PHILADELPHIA – The disagreement over funding by third parties continues to play out in an exchange between Pennsylvania and New York federal courts, as one such company defends itself from New York Attorney General Eric Schneiderman and the Consumer Financial Protection Bureau.
RD Legal Funding gives money to plaintiffs who in turn agree to pay the organization back from any monies granted by the court. The company holds that it does not offer loans because if a plaintiff is awarded nothing, the company gets nothing.
However, it faces allegations that it broke lending laws in agreements with 9/11 first responders and NFL concussion victims.
In its defense, it wrote a letter to New York Judge Loretta Preska on Jan. 11, stating that the money it offers is not the same as a loan.
“Assignments (i.e., true sales) and loans (i.e., extensions of credit), however, are mutually exclusive legal concepts, and the fact that an assignment may be unenforceable because of an anti-assignment provision does not transform that assignment into an extension of credit,” RD’s lawyer Michael Roth wrote.
Eastern District of Pennsylvania Judge Anita Brody recently voided RD's agreements in the NFL concussion litigation.
Roth also noted that in Brody's ruling further backs the organization’s position that they are not in the businesses of offering loans.
“The applicability of the anti-assignment clause would render the agreements ‘void, invalid, and of no force and effect,’ not transform them into a wholly different type of transaction,” he stated.
He also points out a ruling in a different case, which involved RD, came to a different conclusion.
“In the case Peterson v. Islamic Republic of Iran, Case No. 10-cv-04518 (S.D.N.Y.), which concluded that RD Legal’s funding contracts relating to the Marine barracks bombing in Beirut in 1983 are assignment agreements that ‘should not be viewed as loans given, among other considerations, the plain language of the agreements. . ., including that they do not include any references to amounts borrowed, maturity dates or interest, .. . [and] perhaps most significantly, that the transactions were on a non-recourse basis.’ (ECF No. 872, at 49-50),” the letter says.
Roth wrote that the courts should reach the same conclusion.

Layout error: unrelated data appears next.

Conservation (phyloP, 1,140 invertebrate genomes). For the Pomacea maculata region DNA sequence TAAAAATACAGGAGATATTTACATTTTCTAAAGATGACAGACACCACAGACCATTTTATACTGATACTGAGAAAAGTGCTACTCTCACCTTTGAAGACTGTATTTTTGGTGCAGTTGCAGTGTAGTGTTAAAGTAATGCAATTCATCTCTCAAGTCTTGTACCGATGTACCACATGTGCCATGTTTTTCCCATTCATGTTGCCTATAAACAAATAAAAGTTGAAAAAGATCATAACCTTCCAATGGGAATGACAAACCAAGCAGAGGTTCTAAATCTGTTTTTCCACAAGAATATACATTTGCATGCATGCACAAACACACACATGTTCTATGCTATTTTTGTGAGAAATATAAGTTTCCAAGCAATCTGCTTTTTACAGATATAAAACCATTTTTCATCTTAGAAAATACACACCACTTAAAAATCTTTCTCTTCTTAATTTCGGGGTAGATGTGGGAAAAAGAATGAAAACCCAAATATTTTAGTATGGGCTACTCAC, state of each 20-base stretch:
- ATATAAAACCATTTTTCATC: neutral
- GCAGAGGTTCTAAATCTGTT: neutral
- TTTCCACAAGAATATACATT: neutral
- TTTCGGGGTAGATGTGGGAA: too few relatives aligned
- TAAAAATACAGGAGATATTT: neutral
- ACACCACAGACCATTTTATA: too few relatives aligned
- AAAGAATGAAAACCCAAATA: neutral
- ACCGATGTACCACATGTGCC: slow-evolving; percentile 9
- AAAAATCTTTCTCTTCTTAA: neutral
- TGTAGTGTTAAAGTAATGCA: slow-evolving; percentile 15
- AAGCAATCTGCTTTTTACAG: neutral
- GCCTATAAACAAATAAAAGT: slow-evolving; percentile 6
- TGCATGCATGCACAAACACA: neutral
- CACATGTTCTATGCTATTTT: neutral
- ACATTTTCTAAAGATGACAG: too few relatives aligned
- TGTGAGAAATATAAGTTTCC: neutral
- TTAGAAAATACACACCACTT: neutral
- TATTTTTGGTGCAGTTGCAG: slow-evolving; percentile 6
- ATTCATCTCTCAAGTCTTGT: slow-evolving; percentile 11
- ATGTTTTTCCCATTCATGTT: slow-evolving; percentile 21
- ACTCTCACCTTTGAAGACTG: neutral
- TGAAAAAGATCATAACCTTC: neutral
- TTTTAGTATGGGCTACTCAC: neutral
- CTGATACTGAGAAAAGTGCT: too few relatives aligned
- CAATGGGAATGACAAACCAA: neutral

Finally, he also states that they would like to resume oral arguments in support of their position.
“RD Legal respectfully renews its request for oral argument on its motion to dismiss to address why Judge Brody’s conclusion that the transactions are void under the anti-assignment provision of the NFL Concussion Litigation settlement agreement," the letter says.
The New York Attorney General's Office and CFPB responded in kind with a letter of their own to Preska on Jan. 17.
They claim that the decision of Peterson v. Islamic Republic of Iran, which Roth used in his letter as defense for RD’s position, was mischaracterized.
“RD Legal suggests that in adopting the special master’s report and recommendation, Judge (Katherine B.) Forrest ‘concluded’ that the contracts at issue in Peterson ‘are assignment agreements’ and that the order is relevant to the pending motion to dismiss. It is not," the response letter says.
“Further, Judge Forrest did not rule on the enforceability or validity of the ‘advance company’ contracts in Peterson. Rather, as her order makes clear, ‘the Report does not (and in fact could not) rule on the ultimate validity or enforceability as between the signatories to any of the advance contracts.’” they wrote.
They conclude that the case has no bearing on the motion to dismiss.
“Judge Forrest did not rule on the enforceability or validity of the ‘advance company’ contracts in Peterson. Rather, as her order makes clear, ‘the report does not (and in fact could not) rule on the ultimate validity or enforceability as between the signatories to any of the advance contracts.’”